The course’s landmarks

The men’s and women’s time trials commence upstream from Invalides, near the Eiffel Tower, with a start on the Esplanade and a conclusion on the Pont Alexandre III.

Both men and women follow the same 32.4km route that proceeds eastward along Boulevard Saint-Germain, crossing the Pont de Sully and passing the historical Place de la Bastille. The Place de la Bastille is a historic square located in the 4th, 11th, and 12th arrondissements of Paris, France. The square is renowned for its symbolic significance in French history, particularly as the site of the infamous Bastille prison. The Bastille, a fortress and state prison, became a symbol of royal tyranny and oppression. After the Bastille we will see the riders sharply turning towards a section that meanders through the Polygone de Vincennes.

While lacking much in terms of elevation changes, the course features numerous corners, with the tightest occurring near the Vélodrome Jacques Anquetil. The velodrome’s namesake, Jacques Anquetil (1934-1987), was a French professional road cyclist, renowned for winning the Tour de France five times between 1957 and 1964. Poignantly, he was known as “Monsieur Chrono” for his exceptional time trial abilities.

The technical nature of the time trial course will lend a hand to more skilled, or braver, riders. The fact that it’s a city centre course makes recon rides difficult too – adding to the technical nature of the course. That said, there’s a noteworthy long, straight 5km stretch at the conclusion, catering to participants specialising in time trials. A section of the course where pure watts/cda will be important.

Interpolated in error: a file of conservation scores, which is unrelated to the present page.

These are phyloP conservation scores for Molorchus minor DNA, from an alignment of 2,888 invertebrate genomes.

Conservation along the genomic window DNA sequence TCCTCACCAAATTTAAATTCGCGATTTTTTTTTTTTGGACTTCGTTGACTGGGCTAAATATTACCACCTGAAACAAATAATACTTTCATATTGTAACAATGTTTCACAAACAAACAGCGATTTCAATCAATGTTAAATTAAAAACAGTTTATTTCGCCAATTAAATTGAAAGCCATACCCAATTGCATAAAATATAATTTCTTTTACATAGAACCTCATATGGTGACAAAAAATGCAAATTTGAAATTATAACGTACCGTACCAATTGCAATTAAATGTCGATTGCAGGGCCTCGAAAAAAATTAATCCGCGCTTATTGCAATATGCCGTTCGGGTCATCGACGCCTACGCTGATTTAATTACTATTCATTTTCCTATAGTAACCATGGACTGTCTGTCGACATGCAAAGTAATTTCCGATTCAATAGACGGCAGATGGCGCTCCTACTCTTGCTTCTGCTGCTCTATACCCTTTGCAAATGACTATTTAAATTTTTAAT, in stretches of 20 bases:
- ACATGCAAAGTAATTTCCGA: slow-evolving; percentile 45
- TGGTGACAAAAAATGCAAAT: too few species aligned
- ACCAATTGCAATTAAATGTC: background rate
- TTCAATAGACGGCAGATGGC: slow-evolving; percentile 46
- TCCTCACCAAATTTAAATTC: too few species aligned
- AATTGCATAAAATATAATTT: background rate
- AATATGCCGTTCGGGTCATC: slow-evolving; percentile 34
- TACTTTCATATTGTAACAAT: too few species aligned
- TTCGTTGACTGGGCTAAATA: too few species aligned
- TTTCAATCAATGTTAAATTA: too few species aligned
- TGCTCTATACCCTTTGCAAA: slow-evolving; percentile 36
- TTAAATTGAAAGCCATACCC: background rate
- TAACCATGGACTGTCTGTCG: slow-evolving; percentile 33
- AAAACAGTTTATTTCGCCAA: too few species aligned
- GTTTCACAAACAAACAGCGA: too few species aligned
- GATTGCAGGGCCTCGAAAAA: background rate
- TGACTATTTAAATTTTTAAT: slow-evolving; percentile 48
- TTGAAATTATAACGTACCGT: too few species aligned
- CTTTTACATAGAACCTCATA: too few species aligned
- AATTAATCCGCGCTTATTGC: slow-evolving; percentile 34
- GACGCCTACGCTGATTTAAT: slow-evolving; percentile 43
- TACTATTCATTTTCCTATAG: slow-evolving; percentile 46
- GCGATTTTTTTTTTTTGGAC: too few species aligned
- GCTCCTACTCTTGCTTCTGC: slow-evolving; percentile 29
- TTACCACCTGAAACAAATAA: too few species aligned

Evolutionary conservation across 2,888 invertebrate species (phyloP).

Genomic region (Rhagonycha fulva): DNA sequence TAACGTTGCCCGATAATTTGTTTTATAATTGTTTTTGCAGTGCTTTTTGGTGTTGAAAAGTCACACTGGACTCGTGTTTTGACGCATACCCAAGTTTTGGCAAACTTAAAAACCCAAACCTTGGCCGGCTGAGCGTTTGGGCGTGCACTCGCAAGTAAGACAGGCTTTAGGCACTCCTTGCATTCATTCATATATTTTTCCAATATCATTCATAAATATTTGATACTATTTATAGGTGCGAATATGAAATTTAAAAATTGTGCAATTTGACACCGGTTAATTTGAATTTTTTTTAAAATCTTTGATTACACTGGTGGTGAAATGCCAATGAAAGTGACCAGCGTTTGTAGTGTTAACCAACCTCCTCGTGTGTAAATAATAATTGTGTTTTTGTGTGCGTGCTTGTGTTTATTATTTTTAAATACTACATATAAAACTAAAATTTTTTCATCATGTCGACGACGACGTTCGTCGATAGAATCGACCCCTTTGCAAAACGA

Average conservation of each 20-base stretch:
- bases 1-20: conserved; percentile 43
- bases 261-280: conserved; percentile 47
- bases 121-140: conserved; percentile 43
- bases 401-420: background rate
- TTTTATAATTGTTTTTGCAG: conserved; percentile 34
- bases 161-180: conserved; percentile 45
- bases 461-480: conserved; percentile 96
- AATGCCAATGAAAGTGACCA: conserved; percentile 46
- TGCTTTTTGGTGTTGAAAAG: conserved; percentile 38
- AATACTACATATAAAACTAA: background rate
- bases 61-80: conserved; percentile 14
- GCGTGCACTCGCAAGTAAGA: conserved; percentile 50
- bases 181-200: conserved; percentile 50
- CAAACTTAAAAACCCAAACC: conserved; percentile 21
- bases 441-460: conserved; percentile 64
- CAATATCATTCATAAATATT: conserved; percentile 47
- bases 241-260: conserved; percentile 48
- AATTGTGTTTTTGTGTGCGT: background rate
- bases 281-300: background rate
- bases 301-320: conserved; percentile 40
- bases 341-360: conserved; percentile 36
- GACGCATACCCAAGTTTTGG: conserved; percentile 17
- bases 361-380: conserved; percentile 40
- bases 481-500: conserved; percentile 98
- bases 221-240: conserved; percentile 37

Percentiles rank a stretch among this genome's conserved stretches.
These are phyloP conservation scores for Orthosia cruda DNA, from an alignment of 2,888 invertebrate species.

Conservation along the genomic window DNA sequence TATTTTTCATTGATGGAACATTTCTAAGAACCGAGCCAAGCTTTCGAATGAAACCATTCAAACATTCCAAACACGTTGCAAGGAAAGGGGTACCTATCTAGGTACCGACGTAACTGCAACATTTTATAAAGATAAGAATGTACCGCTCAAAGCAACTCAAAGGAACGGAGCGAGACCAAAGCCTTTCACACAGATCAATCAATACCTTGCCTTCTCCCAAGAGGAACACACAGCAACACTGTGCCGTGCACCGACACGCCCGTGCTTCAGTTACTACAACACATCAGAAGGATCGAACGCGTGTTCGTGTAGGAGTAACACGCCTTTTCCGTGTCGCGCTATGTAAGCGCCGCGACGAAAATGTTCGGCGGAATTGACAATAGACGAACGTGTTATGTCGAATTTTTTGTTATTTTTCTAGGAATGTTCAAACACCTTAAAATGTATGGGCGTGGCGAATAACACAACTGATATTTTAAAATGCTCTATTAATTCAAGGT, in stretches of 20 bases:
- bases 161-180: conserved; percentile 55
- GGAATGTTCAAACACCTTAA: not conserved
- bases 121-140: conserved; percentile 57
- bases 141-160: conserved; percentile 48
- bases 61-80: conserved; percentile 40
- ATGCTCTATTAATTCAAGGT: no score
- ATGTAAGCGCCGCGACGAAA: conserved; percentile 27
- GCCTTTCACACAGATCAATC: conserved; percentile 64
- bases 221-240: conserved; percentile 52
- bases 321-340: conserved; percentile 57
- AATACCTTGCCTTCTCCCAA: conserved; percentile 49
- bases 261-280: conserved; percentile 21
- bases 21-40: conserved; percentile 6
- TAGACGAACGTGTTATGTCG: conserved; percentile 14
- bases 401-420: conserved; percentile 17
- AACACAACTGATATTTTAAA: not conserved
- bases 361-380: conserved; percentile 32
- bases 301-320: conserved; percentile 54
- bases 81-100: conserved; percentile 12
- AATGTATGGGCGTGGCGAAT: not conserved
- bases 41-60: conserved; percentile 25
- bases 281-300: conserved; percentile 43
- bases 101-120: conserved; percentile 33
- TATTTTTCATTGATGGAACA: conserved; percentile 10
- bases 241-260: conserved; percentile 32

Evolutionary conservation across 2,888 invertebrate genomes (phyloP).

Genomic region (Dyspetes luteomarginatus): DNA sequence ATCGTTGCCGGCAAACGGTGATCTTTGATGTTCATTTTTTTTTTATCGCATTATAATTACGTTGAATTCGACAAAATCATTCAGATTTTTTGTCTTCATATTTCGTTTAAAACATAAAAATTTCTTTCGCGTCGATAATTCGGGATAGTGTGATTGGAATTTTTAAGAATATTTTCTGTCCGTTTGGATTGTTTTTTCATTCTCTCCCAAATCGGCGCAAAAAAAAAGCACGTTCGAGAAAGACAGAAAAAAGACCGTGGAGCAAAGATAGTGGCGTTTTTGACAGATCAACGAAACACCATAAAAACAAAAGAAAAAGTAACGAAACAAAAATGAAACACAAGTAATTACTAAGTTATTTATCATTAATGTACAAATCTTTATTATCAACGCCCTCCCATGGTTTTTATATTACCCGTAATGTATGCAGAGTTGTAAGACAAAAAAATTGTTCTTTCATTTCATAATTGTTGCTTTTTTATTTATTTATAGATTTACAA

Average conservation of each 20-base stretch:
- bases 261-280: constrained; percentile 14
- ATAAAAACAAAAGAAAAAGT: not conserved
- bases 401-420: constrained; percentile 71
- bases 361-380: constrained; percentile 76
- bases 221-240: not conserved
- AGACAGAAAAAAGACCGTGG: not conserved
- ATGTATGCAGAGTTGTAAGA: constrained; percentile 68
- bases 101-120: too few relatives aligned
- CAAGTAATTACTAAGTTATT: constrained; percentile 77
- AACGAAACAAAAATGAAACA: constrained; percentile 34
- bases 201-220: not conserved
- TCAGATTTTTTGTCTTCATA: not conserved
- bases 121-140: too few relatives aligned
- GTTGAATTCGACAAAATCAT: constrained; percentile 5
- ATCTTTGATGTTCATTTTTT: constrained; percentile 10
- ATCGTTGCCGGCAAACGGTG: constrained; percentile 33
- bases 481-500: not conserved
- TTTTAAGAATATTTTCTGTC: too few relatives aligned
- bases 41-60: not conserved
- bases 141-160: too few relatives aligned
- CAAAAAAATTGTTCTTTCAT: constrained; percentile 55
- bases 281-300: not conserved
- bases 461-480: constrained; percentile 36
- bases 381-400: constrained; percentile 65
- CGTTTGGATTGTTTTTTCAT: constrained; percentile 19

We will have a detailed preview up for this, complete with a forecast, and all of the major events in 2024 so keep your eyes peeled. 


The route not only serves as a physical test but also provides a historical and cultural tour of Paris, encompassing landmarks such as the Eiffel Tower and the Place de la Bastille. The course will look spectacular on TV and the fans will be lining the course – and LOUD! For spectators attending the event in Paris at the end of July, anticipate warm summer temperatures with average highs ranging from 25 to 30 degrees Celsius (77-86 degrees Fahrenheit). This technical yet captivating course promises an engaging experience for cyclists and onlookers alike. If you want to check out the parcours for all major events in 2024, sign up to myWindsock here.

It’s time to panic train!

It’s February and the open TTs are appearing on the CTT website, and the triathlon sign ups are starting. It’s often at this point in the year where people start to think… damn, I haven’t done much training. This leads us to wonder, how quickly can you improve? Does panic training work? The rate of progress in cycling performance can vary widely among individuals and depends on various factors, including genetics, training consistency, dedication, and overall health and we will talk about all of these today. Of course, being less fit can always be offset by getting more aero and pacing better…

Some factors that might impact adaptation…

1. Genetic factors play a significant role in determining an individual’s athletic potential. Some people may naturally have a higher predisposition for certain aspects of cycling performance, such as endurance or power. Training in such a way to maximise these strengths while addressing the weaknesses will help you find low hanging fruit where faster improvements can come.